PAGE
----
• Have become unemployed through circumstances not under your control and not your fault.
  • Have received no pay for work nor been in work for seven consecutive days or more during the pervious year
  • Have accrued enough insurance hours to qualify during the last year or since the beginning of your last EI claim.

You can apply online …see the link below:
http://www.servicecanada.gc.ca/eng/ei/application/employmentinsurance.shtml

Or you can go to a Service Canada Centre.

Employment Insurance Family Supplement  (Federal)

http://www.servicecanada.gc.ca/eng/sc/ei/family/familysupplement.shtm

This is an additional feature of the Employment Insurance as explained above. It offers you even more benefits if you are a carer who has a low income, and you lose your employment leaving you really struggling. It’s really worth having as it pays up to a massive 80% of your insurable earnings, so if you’re eligible ( you need to receive Canada Child Tax and have an income of below $25,921), it can really help.And, you don’t even have to worry about filling in forms to apply for the supplement as it will simply be added to your existing EI if you meet the criteria.

Aboriginal Head Start in Urban and Northern Communities. (Federal)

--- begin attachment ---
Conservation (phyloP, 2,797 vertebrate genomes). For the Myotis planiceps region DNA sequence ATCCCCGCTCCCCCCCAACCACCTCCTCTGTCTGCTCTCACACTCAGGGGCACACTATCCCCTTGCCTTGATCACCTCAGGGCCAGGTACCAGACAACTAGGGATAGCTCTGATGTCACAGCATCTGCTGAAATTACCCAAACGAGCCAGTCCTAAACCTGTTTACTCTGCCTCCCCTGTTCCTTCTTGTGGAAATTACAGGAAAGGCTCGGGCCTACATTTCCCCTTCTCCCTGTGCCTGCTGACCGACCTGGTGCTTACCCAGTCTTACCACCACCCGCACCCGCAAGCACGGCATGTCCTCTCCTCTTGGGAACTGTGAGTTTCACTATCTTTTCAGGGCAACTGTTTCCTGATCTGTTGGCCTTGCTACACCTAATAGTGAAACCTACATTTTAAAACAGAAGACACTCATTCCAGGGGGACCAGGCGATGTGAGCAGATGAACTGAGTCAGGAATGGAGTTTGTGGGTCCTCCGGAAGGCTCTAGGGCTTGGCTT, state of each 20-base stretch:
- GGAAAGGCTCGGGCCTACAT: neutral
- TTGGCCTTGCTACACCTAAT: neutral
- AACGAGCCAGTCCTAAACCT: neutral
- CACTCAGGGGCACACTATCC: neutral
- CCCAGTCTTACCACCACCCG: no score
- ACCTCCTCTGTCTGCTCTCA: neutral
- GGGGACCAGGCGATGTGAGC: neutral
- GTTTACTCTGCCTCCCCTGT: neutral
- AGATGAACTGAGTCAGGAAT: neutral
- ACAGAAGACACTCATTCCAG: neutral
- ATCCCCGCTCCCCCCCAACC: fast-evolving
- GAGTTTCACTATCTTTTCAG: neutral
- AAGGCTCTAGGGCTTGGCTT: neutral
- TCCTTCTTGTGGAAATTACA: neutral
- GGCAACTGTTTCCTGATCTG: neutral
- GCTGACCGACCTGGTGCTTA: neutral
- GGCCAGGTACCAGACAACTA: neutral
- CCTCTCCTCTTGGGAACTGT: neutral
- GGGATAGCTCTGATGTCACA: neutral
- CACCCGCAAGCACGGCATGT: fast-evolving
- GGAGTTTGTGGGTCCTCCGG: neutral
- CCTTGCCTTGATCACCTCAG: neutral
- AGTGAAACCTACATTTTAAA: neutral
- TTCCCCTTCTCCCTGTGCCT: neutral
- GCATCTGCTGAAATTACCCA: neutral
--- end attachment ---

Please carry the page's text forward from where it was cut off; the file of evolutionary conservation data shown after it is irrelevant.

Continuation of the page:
http://www.phac-aspc.gc.ca/hp-ps/dca-dea/prog-ini/ahsunc-papacun/index-eng.php

If you are Inuit, First Nation or Métis in origin and you live off reserve, this is for you. It offers  classes in aboriginal culture and language, education and preparation for school, health, nutrition, parenting and general support.

If you live on reserve, there’s a similar program for you.

http://www.hc-sc.gc.ca/fniah-spnia/famil/develop/ahsor-papa_intro-eng.php

To find out how to apply, follow the link below:

http://www.phac-aspc.gc.ca/hp-ps/dca-dea/prog-ini/ahsunc-papacun/contact-eng.php

Provincial Family Assistance Programs for Residents of Ontario

The following programs are for residents of Ontario only. Residency is a requirement for all.

Assistance for Children with Severe Disabilities  (Provincial)

http://www.children.gov.on.ca/htdocs/English/topics/specialneeds/disabilities/index.aspx

If you have a child who has severe disabilities, you need more help than moms whose children are healthy. Not just practical help and advice is needed, but also help to cope with the extra expense conferred by a disability. With this program, you could receive (according to need and circumstances)  anywhere between 25$ to 440$ every month to help offset those costs.

The assistance is available if you have expenses like these:

  • Transport to and from the doctors, hospital or clinic for treatments and consultations.
  • Respite care.
  • Special equipment such as wheelchairs or hoists.
  • Repairs to necessary equipment.
  • Special clothing or surgical shoes.
  • Dental care
  • Optical care